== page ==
Options for crops damaged by hail
By Janet Kubat Willette
Date Modified: 08/02/2012 2:03 PM
The growing season in Nicollet County started dry, but downpours soon caused problems.
Some acres have been planted three times already this year, said Christian Lilienthal, Nicollet County Extension educator.
Nitrogen issues have cropped up as sealing issues occurred last fall and nitrogen may have volatized over the warm winter. High winds have caused dust storms, giving corn welts from flying debris, Lilienthal said.
An early morning storm on June 19 brought more woes to the county. High winds and hail were reported with some of the worst damage near Lafayette.
Corn that was wounded by the hail and wind may be more vulnerable to pathogens, said Jeff Coulter, University of Minnesota Extension corn agronomist. Common smut and Goss's Wilt may appear.
Neither common smut nor Goss's Wilt are controlled by fungicide, Coulter said, and there is no point in spraying fungicide on hail-damaged corn. It won't help the corn recover. Wounding doesn't impact the leaf diseases that farmers typically apply fungicide to prevent.
Farmers need to be realistic about potential corn yield reductions, he said. It varies a lot from field to field. If the whorl is severely damaged it can cause plants to tie up and become twisted. New leaves have difficulty growing from that whorl.
He saw other plants with shredded leaves that were already putting forth new leaves.
Some of the severely damaged fields smelled like they were rotting.
So what's a farmer to do? Answering that question was the reason behind a meeting held June 21 in Lafayette. The meeting began at the community center and moved to a nearby UFC plot that was severely damaged, said Julie Sievert, Sibley County Extension educator. She and Lilienthal
organized the meeting.
Farmers attending the meeting were thankful for the trip out to the field where U of M experts showed them what to look for in their fields. They sliced open stalk to see if the growing point was intact and white or if it was brown or destroyed.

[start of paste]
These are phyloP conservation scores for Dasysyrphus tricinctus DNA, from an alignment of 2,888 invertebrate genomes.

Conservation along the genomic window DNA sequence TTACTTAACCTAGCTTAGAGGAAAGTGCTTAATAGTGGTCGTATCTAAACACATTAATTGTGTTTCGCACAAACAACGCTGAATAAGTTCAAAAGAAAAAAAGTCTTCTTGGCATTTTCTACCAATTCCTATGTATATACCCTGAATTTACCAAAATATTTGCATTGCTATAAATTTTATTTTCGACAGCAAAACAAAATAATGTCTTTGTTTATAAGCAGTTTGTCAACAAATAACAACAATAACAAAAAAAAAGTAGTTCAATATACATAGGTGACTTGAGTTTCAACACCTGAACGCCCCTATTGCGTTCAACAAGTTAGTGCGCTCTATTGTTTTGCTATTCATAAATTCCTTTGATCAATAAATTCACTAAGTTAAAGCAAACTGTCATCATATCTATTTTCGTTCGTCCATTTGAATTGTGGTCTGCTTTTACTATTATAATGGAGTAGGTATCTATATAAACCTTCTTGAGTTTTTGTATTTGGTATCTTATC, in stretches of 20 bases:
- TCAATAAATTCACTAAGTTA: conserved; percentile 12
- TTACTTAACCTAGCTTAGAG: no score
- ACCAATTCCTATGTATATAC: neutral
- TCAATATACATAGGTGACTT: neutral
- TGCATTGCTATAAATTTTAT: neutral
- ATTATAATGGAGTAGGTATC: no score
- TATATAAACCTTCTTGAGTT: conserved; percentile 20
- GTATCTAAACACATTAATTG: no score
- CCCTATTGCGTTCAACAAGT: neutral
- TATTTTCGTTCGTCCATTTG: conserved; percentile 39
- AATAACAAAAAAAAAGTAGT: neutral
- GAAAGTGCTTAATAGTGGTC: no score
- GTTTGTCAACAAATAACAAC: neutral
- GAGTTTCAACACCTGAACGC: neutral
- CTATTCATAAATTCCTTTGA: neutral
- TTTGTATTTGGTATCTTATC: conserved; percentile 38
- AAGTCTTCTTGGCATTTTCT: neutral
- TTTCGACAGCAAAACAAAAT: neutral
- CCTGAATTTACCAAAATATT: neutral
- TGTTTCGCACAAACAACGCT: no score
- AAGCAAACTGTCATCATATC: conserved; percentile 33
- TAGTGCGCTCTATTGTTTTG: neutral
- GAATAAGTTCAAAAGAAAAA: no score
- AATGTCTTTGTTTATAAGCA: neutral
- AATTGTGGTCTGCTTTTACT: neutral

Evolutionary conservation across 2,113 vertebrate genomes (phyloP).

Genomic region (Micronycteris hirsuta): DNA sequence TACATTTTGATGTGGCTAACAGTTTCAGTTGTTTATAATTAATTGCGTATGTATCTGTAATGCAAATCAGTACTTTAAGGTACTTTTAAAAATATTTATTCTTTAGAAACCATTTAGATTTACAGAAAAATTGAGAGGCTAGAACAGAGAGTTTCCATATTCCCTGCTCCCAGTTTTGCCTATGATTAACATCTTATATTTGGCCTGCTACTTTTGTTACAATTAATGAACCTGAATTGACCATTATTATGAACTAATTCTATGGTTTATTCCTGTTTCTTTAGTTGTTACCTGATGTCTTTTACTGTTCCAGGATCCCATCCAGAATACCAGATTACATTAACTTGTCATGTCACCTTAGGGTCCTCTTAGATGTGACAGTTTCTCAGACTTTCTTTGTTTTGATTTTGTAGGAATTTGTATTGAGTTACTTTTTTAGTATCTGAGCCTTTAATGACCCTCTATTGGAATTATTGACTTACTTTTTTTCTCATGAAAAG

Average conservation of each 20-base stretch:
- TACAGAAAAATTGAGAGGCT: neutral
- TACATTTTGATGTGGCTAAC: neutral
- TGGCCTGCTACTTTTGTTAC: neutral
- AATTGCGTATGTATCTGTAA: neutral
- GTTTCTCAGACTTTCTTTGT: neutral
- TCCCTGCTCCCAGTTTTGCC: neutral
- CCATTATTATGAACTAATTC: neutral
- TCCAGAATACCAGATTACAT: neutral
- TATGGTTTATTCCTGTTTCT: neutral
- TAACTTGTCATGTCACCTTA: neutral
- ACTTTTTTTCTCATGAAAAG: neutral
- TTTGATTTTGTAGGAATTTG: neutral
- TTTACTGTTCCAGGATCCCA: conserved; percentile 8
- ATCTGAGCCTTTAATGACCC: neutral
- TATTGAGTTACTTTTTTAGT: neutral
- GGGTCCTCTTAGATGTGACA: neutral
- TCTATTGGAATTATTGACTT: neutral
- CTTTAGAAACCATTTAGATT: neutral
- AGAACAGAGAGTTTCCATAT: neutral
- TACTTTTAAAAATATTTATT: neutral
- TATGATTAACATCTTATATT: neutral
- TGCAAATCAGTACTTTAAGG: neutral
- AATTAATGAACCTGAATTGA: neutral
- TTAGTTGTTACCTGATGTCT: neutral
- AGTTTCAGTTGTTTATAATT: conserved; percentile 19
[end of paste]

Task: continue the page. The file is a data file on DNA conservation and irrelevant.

Farmers were told to give soybean fields a little time. If the plants start putting out a trifoliate leaf, it will survive. There will likely be a yield loss, but if soybeans are replanted there were also likely be a yield loss, Sievert said.
Farmers should plant an early bean, a group zero up to a 1.0 bean, much like what's planted after peas, said Extension educator Dave Nicolai.
Farmers who need corn silage could plant an 80-day hybrid for silage, though it would likely freeze before it made a lot of grain.
"You can't really replant corn for grain, it's too late," Coulter said.
Corn damaged in the storm may have standability issues; it may also have higher moisture and lower test weight, Nicolai said.
Another option, if the crop is totally destroyed, is to plant some kind of cover crop to block out the weeds and hold the soil. It will also keep the beneficial soil organisms going. Millet may be another option.
If alfalfa was damaged, farmers may want to harvest it ahead of schedule, Nicolai said. If it's turning brown, harvest it ASAP and let it regrow, he said.
One of the most important things at this point is for farmers to talk with their insurance agent. They need to know if they hail or multi-peril insurance coverage or both.
The agent will notify the adjuster who will get in contact with farmers to arrange a time to meet at the field.
Sievert said several people thanked her for organizing the meeting. It was educational and helped provide them with information as they wait for the insurance adjustor.